We bathe only twice during our week on the road. Once after the desert, the dry crevices of my body like the parched valley floor nourished by the Texas springs. I use orange ginger conditioner that I can smell on my hair all evening, as M and I stroll the Santa Monica boardwalk and the beach, suddenly thronged by people. The city of Los Angeles startles the soft desert peace inside of me. We watch the sun set over Malibu and the ocean.

I get to see my brother in LA. It's been two and a half years. Then he was skinny, barking from a hollow shell. Now he looks, for the first time ever, like a man. Weight has aged his face, sobriety has calmed him. We eat at The Village Idiot. Our waitress says things like 'what are we drinking?!' and 'it has a citrus undertone, a ceviche kind of resonance.'

We walk, browse stores, and drink iced tea at Starbucks. He shows me face-book profiles on his blackberry and we crack up at all the people we know. When we are not laughing, we are silent. I think about Badwater, the lowest point in all of the Western Hemisphere. M and I walked all over the salt flats there. I think of my brother down in Badwater just now, heart sunken under grief and regret, and I think, too, that this is his chance to crouch low. From the bowl of Death Valley you are surrounded by mountains, including the highest, Mt. Whitney. It takes the valley to see the peaks. I burst out crying as soon as we leave his house and in the hot-tub later that night I feel weightless and free and wiped out.

Leaving L.A. there is the sound of a helicopter hovering above our car as it zips down the final descent of the Grapevine. M slows down and the whine grows louder. Then the car rattles and shakes and I breathe hard and M says, Yep, it's the tire, it's the tire! He coasts off at the exit ramp, the Escort sliding to a stop just in time for us to watch the tire tread roll past the window, smoking, until it finally collapses like a giant spent centipede. It takes us a few hours to get a new tire, all of it happening in too-good-to-waste sunshine, but at least I get to post a blog from the tire shop. We camp that night under gray skies, and in the morning it looks like rain and home and I am not ready.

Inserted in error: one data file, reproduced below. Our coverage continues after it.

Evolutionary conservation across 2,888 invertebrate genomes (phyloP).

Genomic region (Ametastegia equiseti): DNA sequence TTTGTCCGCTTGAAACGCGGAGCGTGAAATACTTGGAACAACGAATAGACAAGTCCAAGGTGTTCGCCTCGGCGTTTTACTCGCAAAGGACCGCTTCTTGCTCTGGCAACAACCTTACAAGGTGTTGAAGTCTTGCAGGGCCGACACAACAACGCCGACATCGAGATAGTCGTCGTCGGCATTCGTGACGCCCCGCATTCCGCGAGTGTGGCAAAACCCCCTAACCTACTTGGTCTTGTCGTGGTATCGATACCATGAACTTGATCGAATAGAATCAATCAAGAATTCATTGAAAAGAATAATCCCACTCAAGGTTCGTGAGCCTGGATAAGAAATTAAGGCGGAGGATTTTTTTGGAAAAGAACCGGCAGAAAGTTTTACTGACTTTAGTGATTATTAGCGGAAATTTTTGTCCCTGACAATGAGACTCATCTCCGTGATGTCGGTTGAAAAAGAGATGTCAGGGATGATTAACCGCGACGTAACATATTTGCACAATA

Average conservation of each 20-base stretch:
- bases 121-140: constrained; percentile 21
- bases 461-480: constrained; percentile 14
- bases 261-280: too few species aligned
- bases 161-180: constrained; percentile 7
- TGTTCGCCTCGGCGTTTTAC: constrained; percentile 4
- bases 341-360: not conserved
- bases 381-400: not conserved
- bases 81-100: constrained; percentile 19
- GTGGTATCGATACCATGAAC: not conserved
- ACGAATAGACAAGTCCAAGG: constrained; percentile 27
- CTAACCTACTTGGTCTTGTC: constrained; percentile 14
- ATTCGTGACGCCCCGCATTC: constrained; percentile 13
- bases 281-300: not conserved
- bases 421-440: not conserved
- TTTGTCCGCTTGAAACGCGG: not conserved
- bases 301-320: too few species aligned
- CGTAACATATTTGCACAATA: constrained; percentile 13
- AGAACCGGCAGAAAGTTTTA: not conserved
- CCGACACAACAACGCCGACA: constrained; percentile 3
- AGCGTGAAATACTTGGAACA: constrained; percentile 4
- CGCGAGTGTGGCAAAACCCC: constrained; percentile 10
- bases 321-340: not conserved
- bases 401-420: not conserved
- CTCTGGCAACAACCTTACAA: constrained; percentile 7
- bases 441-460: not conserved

We thrift shop on the way home, finding treasures in San Juan Batista and San Francisco--- drinking glasses with gold flowers, an oil lantern, a Talking Heads cassette tape, and, best of all, roller skates. Barely used, white, size nine, comfortable. And look at that, the sun is out again.

Friday, April 9, 2010

Life in Death Valley

Life in the desert seems sparse, almost dormant. There are scrubs and shrubs and sand and dirt and rocks and everything from the same washed-out, hazy color pallette. At first. Then I start to notice the movement among the quiet stillness---wind, alive and terrible, tiny critters like chipmunks and lizards, bright green tufts growing out of the Texas spring that runs right through our campground.

In Death Valley, I feel alive. As I hike the dry hills, feet sweaty inside my boots, I climb, and my throat hurts, and yet I don't want to stop, destination-bound, not even to notice the life. The life! Wildflowers blanket the hills, little blossoms of yellow and pink, white and purple. When people talk about the desert blooming in springtime, I pictured giant showy diva flowers, like orchids and lilies and birds of paradise. I felt a little let-down, a little womp womp womp about these little buds, so humble and timid. I had to get right down, face to face, to examine the dark red heart-like shapes stamped on the inside of delicate pink petals. I shoved a tiny white tuft, like a furry lollipop, up my nose to breathe its sugar. I sneezed for an hour afterward, and knew, at once, the majesty of these wildflowers.

Life in the desert is sparse; for what is life without water? So when you do find it, it's tame, gentle, the small offering of a child, not the proud present of an adult. The desert must conserve its energy, not waste it. The flowers are even more beautiful to me now that I've walked through their valley of death, slept in its parched arms, woken to brand new sunshine to quell the wind.